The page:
Aug 22 2016
Part of a series of interviews with the writers for the upcoming speculative fiction anthology, Clash of the Titles. the anthology is the brain child of Glen Bavel, who conceived of an endearing conceit: he provides a list of titles and the members of his Facebook workshop, Writing the Short (SF) Story, use it as a starting point for a short speculative fiction story.
Alex Shvartsman is a writer and game designer. Since 2010, Alex has sold over 80 short stories to a variety of magazines and anthologies. His fiction has appeared in Nature, Daily Science Fiction, InterGalactic Medicine Show, Galaxy’s Edge, and many others. Alex won the WSFA Small Press Award for Short Fiction in 2014 and was a finalist for the Canopus Award for Excellence in Interstellar Fiction in 2015.
Alex is also no stranger to anthologies, editing the highly successful anual anthology series of humorous science fiction and fantasy, Unidentified Funny Objects. He’s also the editor of Coffee, Dark Expanse and Funny Science Fiction anthologies. Alex shared with me some of his thoughts about his contribution to the wildly anticipated upcoming new anthology, Clash of the Titles.
First, please, tell us a little bit about your background.
I spent my childhood in the Soviet Union where, from the age of ten or so, I devoured both domestic and translation genre fiction. I read every science fiction book I could find; even so, my genre “education” was far from complete as the Soviet government only allowed certain authors and titles to be translated, and also published mostly golden age SF which they could get away with translating without paying the authors because those works predated an international copyright treaty they became a signatory to in the ’70s.
Why Speculative Fiction?
Speculative fiction offers writers the freedom of creating the most imaginative, unusual, and subversive works they can. It also grants readers the freedom to dream, to grow, and to contemplate pasts that could have been and futures that could be. Most importantly, it allows us all to ask “what if,” and to train our minds to seek all possible answers.
Who are your favorite authors, and who influences/inspires your work?
Pre-1970s SF had the greatest impact on me as a reader. I grew up on a steady diet of fiction by Robert Silverberg, Clifford Simak, Harry Harrison, Edmond Hamilton, Robert Sheckley and others. It wasn’t until my family moved to the United States and learned English that my reading options grew exponentially. Over the following decades I’ve become a big fan of fiction by Mike Resnick (a co-author in the anthology), Joan Vinge, Timothy Zahn, Simon R. Green and Peter F. Hamilton. With any luck, some of their influences can be found in my work.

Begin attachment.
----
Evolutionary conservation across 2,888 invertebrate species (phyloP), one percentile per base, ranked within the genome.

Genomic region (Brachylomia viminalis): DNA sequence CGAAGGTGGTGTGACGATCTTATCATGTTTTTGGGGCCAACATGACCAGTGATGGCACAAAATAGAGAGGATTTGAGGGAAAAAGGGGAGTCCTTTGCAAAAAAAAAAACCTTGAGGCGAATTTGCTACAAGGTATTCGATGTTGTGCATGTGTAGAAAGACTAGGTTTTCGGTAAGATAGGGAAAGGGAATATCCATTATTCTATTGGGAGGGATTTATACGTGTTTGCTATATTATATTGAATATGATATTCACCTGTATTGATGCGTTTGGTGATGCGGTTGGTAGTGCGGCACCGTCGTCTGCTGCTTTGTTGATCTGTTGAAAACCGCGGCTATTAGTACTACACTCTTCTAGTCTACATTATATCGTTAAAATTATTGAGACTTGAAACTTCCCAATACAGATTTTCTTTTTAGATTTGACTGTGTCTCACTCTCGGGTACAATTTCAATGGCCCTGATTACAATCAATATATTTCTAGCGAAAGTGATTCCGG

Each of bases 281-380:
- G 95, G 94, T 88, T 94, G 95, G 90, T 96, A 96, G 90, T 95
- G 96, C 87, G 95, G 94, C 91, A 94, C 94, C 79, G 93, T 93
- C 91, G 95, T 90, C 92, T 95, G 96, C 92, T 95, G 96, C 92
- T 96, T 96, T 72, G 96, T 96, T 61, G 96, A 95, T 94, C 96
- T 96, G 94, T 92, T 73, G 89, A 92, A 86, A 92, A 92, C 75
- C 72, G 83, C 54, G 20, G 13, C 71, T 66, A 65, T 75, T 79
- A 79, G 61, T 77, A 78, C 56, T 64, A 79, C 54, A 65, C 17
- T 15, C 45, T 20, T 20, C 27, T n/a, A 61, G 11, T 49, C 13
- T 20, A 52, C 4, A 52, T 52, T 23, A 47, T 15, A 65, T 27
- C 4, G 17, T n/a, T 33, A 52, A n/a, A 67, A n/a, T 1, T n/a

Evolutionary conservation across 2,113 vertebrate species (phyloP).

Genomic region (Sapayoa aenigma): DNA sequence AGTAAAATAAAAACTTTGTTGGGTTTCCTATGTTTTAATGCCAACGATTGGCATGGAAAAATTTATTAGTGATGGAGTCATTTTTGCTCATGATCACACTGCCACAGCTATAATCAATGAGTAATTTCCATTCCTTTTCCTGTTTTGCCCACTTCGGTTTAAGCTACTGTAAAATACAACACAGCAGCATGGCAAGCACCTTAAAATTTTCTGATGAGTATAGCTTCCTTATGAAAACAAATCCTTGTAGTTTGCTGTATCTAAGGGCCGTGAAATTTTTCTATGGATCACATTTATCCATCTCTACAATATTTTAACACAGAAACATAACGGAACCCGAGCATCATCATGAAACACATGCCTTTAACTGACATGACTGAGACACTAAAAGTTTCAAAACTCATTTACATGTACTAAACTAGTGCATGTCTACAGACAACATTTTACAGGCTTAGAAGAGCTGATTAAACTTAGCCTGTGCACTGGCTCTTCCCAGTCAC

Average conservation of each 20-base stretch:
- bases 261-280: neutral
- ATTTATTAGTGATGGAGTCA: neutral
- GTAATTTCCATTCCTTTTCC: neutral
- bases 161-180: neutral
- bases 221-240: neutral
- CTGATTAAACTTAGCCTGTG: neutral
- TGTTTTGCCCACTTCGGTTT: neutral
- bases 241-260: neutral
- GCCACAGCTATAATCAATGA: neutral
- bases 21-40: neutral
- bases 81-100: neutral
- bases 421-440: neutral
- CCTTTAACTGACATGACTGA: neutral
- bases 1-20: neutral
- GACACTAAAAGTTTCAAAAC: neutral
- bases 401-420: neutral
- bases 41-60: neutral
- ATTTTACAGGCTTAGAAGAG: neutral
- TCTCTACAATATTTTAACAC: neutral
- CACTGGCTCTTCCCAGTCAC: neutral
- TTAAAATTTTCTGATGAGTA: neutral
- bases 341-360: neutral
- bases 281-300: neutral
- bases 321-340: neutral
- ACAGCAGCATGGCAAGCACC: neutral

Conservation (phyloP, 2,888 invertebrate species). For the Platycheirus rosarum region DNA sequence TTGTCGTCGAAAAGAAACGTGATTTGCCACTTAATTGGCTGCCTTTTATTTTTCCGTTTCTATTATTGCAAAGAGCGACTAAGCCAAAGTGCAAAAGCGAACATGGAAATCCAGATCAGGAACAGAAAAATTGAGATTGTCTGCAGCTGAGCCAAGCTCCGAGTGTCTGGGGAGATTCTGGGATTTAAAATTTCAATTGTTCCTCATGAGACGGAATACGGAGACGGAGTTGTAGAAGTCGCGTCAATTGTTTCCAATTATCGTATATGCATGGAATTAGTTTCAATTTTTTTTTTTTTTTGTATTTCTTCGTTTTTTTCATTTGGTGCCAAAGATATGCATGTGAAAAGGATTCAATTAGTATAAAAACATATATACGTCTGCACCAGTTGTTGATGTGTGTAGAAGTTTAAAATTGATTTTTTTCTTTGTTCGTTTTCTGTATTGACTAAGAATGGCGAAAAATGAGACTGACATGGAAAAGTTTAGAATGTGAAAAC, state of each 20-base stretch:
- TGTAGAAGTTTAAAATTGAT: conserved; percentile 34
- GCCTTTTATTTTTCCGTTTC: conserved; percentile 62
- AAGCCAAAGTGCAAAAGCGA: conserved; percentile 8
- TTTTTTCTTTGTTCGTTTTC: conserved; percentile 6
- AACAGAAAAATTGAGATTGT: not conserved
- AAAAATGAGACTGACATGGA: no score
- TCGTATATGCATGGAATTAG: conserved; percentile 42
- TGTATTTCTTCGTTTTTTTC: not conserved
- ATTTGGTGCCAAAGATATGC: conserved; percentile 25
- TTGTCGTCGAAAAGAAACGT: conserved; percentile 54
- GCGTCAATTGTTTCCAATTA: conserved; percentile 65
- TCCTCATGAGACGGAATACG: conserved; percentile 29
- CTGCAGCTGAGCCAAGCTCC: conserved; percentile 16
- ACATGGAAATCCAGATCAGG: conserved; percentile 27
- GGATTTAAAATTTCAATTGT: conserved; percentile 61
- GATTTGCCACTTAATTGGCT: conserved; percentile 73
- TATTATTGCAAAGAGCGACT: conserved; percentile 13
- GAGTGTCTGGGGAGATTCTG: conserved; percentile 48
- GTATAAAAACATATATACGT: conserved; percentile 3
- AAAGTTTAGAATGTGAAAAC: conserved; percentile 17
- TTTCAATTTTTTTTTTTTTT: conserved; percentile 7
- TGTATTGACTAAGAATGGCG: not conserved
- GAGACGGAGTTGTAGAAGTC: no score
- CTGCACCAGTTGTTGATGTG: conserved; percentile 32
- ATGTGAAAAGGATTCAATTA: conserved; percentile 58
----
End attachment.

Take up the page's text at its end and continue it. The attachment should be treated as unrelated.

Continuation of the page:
What do you think is the most important thing that readers , booksellers, etc. know about Clash of the Titles?
Anthologies are particularly good for auditioning new authors. They offer quick bites of different authors’ work and encourage the reader to seek out further writing by their favorites. Clash of the Titles runs the gamut from grandmasters like Mike Resnick and David Gerrold, from solid pros to brand-new authors. It is a great discovery opportunity for anyone looking to find their next favorite author or several. (And what dedicated reader doesn’t seek to increase their already-enormous to-be-read pile?)
What other projects are you working on, besides Clash of the Titles.
Last month I turned in the manuscript for Humanity 2.0, an anthology I edited for Arc Manor/Phoenix Pick. The book is due out in October and I’m especially excited about this one because this is my first hard SF anthology as editor (I’m mostly known for editing humor.) And speaking of humor, I’m currently working on Unidentified Funny Objects 5 — all the stories are in, and they’re undergoing edits now. As a writer, I turned in several solicited stories to anthologies so far this year but most of these I can’t announce yet. Once the bulk of my editorial work is completed, I hope to get back to work on my novel, Eridani’s Crown. As a side project, I’m also working on a non-fiction book about the business side of short fiction, detailing researching markets, cover letters, contract negotiation, and all the other things genre writers need to know once their stories are ready for submission.
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